A quest to find the descendants of a Borders soldier being posthumously honoured in Jedburgh has been launched by the town’s Royal British Legion Scotland branch.
Sergeant John Daykins is one of seven Victoria Cross recipients from the Borders being honoured as part of the UK Government’s First World War centenary campaign, launched in 2014.
The project, providing 469 commemorative paving stonesat the birthplaces of the country’s Victoria Cross recipients, ends this year.
Before Sgt Daykins’ stone is laid, an appeal is being launched to find any surviving family members in the hope they can be involved in the commemorations.
Shaun Carroll, the legion’s Jedburgh branch chairman, said: “We know he had two brothers and a sister, but he didn’t have any children of his own.
“The commemorative flagstone is going to be an important milestone in celebrating Daykins’ bravery and actions, but as far as we know none of his relatives remain in the area.”
Daykins was born on March, 28, 1883 at Ormiston Farm, near Bonchester Bridge, the eldest son of John and Bessie but was brought up in Jedburgh and schooled there from 1889 to 1896 before working on the farm with his father and uncle.
In September 1916, he enlisted with the Lothians and Border Horse A Squadron and saw service in France, Greece and Belgium before being struck down with trench fever and discharged in September 1916. He later re-enlisted with the York and Lancaster Regiment and returned to Flanders in the spring of 1917.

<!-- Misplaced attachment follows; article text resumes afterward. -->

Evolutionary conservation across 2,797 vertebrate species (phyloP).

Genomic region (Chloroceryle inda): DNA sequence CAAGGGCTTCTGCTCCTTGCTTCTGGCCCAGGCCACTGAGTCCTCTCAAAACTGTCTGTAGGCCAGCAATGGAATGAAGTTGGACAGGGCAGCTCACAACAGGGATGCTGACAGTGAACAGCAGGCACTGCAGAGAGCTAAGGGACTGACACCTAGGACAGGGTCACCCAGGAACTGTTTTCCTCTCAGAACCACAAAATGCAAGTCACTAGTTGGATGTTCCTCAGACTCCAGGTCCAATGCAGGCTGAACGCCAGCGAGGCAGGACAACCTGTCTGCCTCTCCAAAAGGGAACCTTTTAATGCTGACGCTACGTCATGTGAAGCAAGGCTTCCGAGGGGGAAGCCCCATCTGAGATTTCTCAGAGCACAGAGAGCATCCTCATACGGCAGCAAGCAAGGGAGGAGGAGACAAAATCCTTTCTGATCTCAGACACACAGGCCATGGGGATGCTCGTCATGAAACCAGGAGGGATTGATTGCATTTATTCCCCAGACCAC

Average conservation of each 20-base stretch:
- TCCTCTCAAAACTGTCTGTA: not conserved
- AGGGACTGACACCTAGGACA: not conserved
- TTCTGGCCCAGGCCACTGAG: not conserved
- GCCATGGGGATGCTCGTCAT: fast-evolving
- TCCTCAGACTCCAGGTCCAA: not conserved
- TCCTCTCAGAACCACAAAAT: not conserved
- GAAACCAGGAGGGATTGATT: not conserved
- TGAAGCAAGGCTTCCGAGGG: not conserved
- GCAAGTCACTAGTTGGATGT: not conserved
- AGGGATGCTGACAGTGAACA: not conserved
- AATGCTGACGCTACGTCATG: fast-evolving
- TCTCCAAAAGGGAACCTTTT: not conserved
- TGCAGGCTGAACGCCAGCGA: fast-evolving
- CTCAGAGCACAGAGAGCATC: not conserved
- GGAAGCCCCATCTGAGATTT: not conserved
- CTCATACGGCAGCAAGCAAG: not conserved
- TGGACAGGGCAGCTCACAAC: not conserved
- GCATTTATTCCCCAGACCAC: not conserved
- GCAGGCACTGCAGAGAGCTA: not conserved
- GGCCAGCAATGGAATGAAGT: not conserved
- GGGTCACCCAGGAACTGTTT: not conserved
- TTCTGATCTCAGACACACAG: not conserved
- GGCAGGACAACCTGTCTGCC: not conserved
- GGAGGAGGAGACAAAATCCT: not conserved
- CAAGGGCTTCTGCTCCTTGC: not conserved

In October of that year that he earned his VC at Solesmes, near Cambrai in France, when his hand-to-hand fighting while under enemy fire helped him take 25 prisoners and an enemy machine gun.
He died, having never married, in January 1933 after a shotgun accident at his farm.
Daykins is buried in the family plot at Castlewood Cemetery.
Shaun added: “The town held a reception in his honour in 1919 and Daykins and his family were brought to the town hall in horse and carriages.
“When he reached the burgh boundar, Daykins was met by the provost and town council and soldiers took the place of the horses and carried his carriage shoulder high all the way to the reception where he was awarded the freedom of the burgh such was the regard Daykins was held in by the town.”
Daykins said at the time: “When I was told that the bit of work which I had got the chance to do for our country had been considered worthy of recognition, my first thought was ‘this will be something for Jedburgh’.
“My thoughts went homeward to you amongst whom I had lived, and I couldn’t help feeling a bit of pride in that I had been the means of bringing some little distinction to the town we all love so well.”
Daykins’ medals were passed to his sister Elizabeth Swanson and are now held in the regimental museum at Endcliffe Hall in Sheffield.
The guns he captured at Solesmes were presented to Jedburgh and mounted at the castle jail until 1940, when they were melted down for the country’s Second World War effort.
Anyone with any information can contact Shaun on 07768 253662.